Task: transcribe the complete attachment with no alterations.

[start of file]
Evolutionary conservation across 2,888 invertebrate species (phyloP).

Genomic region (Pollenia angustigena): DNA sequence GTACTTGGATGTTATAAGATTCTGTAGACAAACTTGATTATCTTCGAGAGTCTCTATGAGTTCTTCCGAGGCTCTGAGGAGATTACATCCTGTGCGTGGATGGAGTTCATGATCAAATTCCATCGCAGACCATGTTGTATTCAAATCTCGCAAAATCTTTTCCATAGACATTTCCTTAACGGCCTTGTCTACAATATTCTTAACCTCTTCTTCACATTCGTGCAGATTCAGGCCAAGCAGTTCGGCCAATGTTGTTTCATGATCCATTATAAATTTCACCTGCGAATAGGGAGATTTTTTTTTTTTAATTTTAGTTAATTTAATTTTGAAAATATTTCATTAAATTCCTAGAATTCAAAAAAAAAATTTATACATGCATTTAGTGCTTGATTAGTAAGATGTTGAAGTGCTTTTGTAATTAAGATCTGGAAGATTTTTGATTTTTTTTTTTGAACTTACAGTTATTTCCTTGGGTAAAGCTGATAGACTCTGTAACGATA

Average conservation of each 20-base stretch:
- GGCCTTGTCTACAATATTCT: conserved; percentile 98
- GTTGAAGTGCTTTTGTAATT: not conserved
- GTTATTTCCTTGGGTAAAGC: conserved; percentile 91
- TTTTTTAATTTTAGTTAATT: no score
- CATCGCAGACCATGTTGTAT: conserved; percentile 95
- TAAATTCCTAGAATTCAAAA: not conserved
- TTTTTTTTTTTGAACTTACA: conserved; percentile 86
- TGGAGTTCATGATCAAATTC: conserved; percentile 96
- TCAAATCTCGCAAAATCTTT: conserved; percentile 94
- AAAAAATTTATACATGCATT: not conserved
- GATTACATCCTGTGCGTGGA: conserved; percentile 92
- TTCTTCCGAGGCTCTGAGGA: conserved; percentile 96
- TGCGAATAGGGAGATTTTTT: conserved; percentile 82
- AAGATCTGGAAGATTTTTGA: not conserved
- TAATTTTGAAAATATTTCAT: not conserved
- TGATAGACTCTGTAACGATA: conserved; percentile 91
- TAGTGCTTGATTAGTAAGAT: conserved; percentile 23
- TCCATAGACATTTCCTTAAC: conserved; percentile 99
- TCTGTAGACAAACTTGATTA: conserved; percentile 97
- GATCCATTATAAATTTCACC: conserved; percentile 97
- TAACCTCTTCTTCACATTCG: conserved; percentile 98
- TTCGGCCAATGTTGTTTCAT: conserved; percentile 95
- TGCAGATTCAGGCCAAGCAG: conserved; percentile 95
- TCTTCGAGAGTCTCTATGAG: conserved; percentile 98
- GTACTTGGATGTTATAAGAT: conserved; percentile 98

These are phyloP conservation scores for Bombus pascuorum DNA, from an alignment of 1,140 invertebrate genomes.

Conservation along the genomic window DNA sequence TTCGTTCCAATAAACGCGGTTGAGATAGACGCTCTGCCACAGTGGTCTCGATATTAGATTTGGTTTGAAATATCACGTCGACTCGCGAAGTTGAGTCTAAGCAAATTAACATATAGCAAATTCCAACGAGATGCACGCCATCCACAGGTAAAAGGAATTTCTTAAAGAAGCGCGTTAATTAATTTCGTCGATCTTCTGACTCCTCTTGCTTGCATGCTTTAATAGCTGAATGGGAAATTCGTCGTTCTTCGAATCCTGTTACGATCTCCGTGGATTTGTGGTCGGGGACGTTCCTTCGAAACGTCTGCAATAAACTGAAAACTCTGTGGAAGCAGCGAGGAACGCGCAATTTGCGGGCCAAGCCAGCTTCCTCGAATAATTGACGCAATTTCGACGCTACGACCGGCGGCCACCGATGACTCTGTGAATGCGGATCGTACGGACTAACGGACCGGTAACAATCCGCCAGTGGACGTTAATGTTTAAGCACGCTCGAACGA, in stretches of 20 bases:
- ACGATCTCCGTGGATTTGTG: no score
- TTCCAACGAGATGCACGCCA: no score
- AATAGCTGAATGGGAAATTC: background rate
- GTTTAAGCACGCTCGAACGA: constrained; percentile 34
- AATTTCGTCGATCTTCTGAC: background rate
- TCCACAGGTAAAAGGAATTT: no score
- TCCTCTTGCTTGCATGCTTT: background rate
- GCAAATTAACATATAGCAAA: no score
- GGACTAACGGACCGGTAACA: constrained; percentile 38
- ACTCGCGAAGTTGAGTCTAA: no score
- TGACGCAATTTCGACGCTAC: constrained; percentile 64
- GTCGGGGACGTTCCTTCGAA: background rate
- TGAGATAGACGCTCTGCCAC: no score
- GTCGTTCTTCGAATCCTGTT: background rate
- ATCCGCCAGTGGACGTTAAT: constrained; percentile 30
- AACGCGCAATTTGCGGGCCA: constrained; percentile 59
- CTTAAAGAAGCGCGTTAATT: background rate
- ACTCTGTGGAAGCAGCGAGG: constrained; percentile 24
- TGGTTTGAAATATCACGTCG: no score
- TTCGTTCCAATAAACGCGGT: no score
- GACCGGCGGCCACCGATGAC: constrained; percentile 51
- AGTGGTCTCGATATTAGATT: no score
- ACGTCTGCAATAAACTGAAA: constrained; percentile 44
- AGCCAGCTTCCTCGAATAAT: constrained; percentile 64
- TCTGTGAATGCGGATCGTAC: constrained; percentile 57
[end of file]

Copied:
Evolutionary conservation across 2,888 invertebrate species (phyloP).

Genomic region (Pollenia angustigena): DNA sequence GTACTTGGATGTTATAAGATTCTGTAGACAAACTTGATTATCTTCGAGAGTCTCTATGAGTTCTTCCGAGGCTCTGAGGAGATTACATCCTGTGCGTGGATGGAGTTCATGATCAAATTCCATCGCAGACCATGTTGTATTCAAATCTCGCAAAATCTTTTCCATAGACATTTCCTTAACGGCCTTGTCTACAATATTCTTAACCTCTTCTTCACATTCGTGCAGATTCAGGCCAAGCAGTTCGGCCAATGTTGTTTCATGATCCATTATAAATTTCACCTGCGAATAGGGAGATTTTTTTTTTTTAATTTTAGTTAATTTAATTTTGAAAATATTTCATTAAATTCCTAGAATTCAAAAAAAAAATTTATACATGCATTTAGTGCTTGATTAGTAAGATGTTGAAGTGCTTTTGTAATTAAGATCTGGAAGATTTTTGATTTTTTTTTTTGAACTTACAGTTATTTCCTTGGGTAAAGCTGATAGACTCTGTAACGATA

Average conservation of each 20-base stretch:
- GGCCTTGTCTACAATATTCT: conserved; percentile 98
- GTTGAAGTGCTTTTGTAATT: not conserved
- GTTATTTCCTTGGGTAAAGC: conserved; percentile 91
- TTTTTTAATTTTAGTTAATT: no score
- CATCGCAGACCATGTTGTAT: conserved; percentile 95
- TAAATTCCTAGAATTCAAAA: not conserved
- TTTTTTTTTTTGAACTTACA: conserved; percentile 86
- TGGAGTTCATGATCAAATTC: conserved; percentile 96
- TCAAATCTCGCAAAATCTTT: conserved; percentile 94
- AAAAAATTTATACATGCATT: not conserved
- GATTACATCCTGTGCGTGGA: conserved; percentile 92
- TTCTTCCGAGGCTCTGAGGA: conserved; percentile 96
- TGCGAATAGGGAGATTTTTT: conserved; percentile 82
- AAGATCTGGAAGATTTTTGA: not conserved
- TAATTTTGAAAATATTTCAT: not conserved
- TGATAGACTCTGTAACGATA: conserved; percentile 91
- TAGTGCTTGATTAGTAAGAT: conserved; percentile 23
- TCCATAGACATTTCCTTAAC: conserved; percentile 99
- TCTGTAGACAAACTTGATTA: conserved; percentile 97
- GATCCATTATAAATTTCACC: conserved; percentile 97
- TAACCTCTTCTTCACATTCG: conserved; percentile 98
- TTCGGCCAATGTTGTTTCAT: conserved; percentile 95
- TGCAGATTCAGGCCAAGCAG: conserved; percentile 95
- TCTTCGAGAGTCTCTATGAG: conserved; percentile 98
- GTACTTGGATGTTATAAGAT: conserved; percentile 98

These are phyloP conservation scores for Bombus pascuorum DNA, from an alignment of 1,140 invertebrate genomes.

Conservation along the genomic window DNA sequence TTCGTTCCAATAAACGCGGTTGAGATAGACGCTCTGCCACAGTGGTCTCGATATTAGATTTGGTTTGAAATATCACGTCGACTCGCGAAGTTGAGTCTAAGCAAATTAACATATAGCAAATTCCAACGAGATGCACGCCATCCACAGGTAAAAGGAATTTCTTAAAGAAGCGCGTTAATTAATTTCGTCGATCTTCTGACTCCTCTTGCTTGCATGCTTTAATAGCTGAATGGGAAATTCGTCGTTCTTCGAATCCTGTTACGATCTCCGTGGATTTGTGGTCGGGGACGTTCCTTCGAAACGTCTGCAATAAACTGAAAACTCTGTGGAAGCAGCGAGGAACGCGCAATTTGCGGGCCAAGCCAGCTTCCTCGAATAATTGACGCAATTTCGACGCTACGACCGGCGGCCACCGATGACTCTGTGAATGCGGATCGTACGGACTAACGGACCGGTAACAATCCGCCAGTGGACGTTAATGTTTAAGCACGCTCGAACGA, in stretches of 20 bases:
- ACGATCTCCGTGGATTTGTG: no score
- TTCCAACGAGATGCACGCCA: no score
- AATAGCTGAATGGGAAATTC: background rate
- GTTTAAGCACGCTCGAACGA: constrained; percentile 34
- AATTTCGTCGATCTTCTGAC: background rate
- TCCACAGGTAAAAGGAATTT: no score
- TCCTCTTGCTTGCATGCTTT: background rate
- GCAAATTAACATATAGCAAA: no score
- GGACTAACGGACCGGTAACA: constrained; percentile 38
- ACTCGCGAAGTTGAGTCTAA: no score
- TGACGCAATTTCGACGCTAC: constrained; percentile 64
- GTCGGGGACGTTCCTTCGAA: background rate
- TGAGATAGACGCTCTGCCAC: no score
- GTCGTTCTTCGAATCCTGTT: background rate
- ATCCGCCAGTGGACGTTAAT: constrained; percentile 30
- AACGCGCAATTTGCGGGCCA: constrained; percentile 59
- CTTAAAGAAGCGCGTTAATT: background rate
- ACTCTGTGGAAGCAGCGAGG: constrained; percentile 24
- TGGTTTGAAATATCACGTCG: no score
- TTCGTTCCAATAAACGCGGT: no score
- GACCGGCGGCCACCGATGAC: constrained; percentile 51
- AGTGGTCTCGATATTAGATT: no score
- ACGTCTGCAATAAACTGAAA: constrained; percentile 44
- AGCCAGCTTCCTCGAATAAT: constrained; percentile 64
- TCTGTGAATGCGGATCGTAC: constrained; percentile 57